I said no. I wanted stitches. There was some debate, but she finally agreed. But they had no sutures or gauze for bandaging. Rafael went to buy that. Thankfully, they had some at the pharmacy on site.
Rafael and I served as nurses. I held Walter’s head, Rafa his body. We wrapped him up in Rafael’s coat to pin his arms down. The doctor got a shot of lidocaine, and as I’ve seen the vets do so many times, she sprayed it into the cut. Does that work?
Walter didn’t seem to think so when she slopped a rag of peroxide on him, leaving it to foam while he screamed bloody murder. She then proceeded to put a stitch in. Nothing was washed. Nothing was sterilized. She did put gloves on, but she was grabbing stuff from her desk drawer with bloody hands. I prayed the whole time against infection.
As soon as her needle touched his forehead, the wound opened up. I was thankful for a strong constitution as Walter’s blood poured over my hand, onto the bed, onto the floor. The doctor exclaimed in shock that it was much deeper than she thought. She started grabbing more gauze and other stuff from her drawer and covered the wound to sop up the blood. My brain was screaming, “Sterile field!” The nurses in my family would have been apoplectic.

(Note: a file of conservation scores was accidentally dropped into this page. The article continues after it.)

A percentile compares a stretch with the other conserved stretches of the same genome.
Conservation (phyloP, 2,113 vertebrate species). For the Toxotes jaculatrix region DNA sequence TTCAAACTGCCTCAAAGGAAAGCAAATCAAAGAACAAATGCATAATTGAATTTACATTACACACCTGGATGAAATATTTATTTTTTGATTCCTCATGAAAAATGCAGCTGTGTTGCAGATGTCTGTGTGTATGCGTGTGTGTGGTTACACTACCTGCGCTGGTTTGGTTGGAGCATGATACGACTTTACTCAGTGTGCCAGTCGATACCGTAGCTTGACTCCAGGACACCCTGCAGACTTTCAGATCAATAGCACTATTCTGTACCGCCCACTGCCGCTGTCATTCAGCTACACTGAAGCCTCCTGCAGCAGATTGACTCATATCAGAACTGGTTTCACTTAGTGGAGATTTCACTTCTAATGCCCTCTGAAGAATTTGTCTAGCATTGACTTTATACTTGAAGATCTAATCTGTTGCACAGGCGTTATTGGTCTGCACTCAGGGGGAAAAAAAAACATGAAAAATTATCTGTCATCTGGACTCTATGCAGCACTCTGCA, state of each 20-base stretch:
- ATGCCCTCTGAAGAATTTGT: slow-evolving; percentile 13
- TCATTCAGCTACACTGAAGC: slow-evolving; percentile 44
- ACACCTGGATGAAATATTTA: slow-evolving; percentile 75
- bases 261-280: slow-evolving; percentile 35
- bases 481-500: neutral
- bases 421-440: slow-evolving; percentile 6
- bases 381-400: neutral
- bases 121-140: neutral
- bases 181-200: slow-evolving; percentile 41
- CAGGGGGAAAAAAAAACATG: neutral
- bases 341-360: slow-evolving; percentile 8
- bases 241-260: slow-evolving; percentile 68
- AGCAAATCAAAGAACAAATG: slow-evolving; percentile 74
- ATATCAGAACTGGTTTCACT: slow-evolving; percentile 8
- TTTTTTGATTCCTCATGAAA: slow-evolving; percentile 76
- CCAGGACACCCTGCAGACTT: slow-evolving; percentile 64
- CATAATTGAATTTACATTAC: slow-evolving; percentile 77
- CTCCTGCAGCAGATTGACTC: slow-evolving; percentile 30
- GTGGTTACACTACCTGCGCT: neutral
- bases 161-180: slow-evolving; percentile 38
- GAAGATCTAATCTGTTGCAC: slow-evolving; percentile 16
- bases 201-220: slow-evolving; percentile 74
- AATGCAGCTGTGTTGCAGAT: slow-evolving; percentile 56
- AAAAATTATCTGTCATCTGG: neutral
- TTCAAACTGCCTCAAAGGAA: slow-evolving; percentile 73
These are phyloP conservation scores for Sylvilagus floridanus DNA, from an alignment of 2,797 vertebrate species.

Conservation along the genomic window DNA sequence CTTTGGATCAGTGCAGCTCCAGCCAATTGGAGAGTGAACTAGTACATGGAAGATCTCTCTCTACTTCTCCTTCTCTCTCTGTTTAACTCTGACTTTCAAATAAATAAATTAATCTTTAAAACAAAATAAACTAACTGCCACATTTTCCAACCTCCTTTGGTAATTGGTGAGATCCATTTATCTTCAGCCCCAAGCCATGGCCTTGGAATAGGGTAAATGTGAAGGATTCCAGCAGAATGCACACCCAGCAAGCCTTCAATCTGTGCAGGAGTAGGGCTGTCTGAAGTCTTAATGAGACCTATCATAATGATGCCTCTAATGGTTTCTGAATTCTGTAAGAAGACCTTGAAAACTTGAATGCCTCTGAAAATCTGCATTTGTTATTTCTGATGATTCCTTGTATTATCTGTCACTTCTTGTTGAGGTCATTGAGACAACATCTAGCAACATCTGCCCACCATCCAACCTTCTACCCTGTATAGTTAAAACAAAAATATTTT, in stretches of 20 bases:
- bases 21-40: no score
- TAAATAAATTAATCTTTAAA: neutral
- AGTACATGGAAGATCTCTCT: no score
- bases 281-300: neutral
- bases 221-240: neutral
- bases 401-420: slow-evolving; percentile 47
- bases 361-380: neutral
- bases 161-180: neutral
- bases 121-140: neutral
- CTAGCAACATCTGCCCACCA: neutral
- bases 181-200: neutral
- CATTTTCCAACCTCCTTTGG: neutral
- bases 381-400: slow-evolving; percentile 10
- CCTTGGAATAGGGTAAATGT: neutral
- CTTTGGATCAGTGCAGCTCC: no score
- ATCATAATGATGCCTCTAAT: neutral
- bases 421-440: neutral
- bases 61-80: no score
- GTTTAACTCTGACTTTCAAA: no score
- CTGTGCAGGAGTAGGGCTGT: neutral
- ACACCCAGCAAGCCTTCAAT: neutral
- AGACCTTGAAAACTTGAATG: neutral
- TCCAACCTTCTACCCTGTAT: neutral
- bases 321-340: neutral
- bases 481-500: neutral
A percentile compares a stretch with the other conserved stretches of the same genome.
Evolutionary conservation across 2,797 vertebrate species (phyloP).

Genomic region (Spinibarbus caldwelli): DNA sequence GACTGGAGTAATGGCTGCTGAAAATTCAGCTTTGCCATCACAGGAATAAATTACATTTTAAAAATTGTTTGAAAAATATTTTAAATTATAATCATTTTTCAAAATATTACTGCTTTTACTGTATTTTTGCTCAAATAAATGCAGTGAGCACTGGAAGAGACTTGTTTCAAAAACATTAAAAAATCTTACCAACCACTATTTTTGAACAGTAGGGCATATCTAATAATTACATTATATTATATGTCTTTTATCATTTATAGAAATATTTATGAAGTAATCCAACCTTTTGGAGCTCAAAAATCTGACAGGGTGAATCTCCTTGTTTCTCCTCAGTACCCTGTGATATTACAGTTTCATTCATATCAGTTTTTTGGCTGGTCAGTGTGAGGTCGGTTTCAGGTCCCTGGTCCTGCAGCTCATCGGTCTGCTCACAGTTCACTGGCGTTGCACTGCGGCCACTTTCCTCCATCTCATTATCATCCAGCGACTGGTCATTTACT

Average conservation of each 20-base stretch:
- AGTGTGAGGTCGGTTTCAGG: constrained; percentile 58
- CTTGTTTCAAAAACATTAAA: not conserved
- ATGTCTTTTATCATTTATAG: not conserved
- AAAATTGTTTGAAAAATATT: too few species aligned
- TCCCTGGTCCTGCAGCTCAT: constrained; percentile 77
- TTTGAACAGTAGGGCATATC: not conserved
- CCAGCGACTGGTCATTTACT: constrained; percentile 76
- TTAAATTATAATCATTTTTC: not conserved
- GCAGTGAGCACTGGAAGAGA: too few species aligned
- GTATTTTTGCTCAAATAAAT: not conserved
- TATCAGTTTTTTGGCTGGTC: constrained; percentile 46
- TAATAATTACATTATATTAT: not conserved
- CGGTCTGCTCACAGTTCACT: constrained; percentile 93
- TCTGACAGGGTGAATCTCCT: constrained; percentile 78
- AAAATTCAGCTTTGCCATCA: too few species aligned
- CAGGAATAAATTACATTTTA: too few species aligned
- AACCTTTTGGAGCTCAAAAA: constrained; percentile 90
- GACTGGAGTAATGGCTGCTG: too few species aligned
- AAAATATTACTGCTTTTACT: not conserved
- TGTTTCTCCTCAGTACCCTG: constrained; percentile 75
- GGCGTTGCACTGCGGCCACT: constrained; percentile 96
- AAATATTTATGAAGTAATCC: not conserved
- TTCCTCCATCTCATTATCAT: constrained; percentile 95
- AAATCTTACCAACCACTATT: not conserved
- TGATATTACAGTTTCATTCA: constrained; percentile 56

I helped her hold the wound shut while she tried to put in the stitch. Walter was screaming like a banshee. The doctor kept saying, “He can’t feel anything. He’s just scared.” But I cannot see how any numbing could have happened.
With one stitch in, she declared it done. I had said he needed two. I felt fairly arrogant telling the doctor what to do, but considering the circumstances… She put her tray away and removed the gauze. Blood went shooting out the other side of the cut.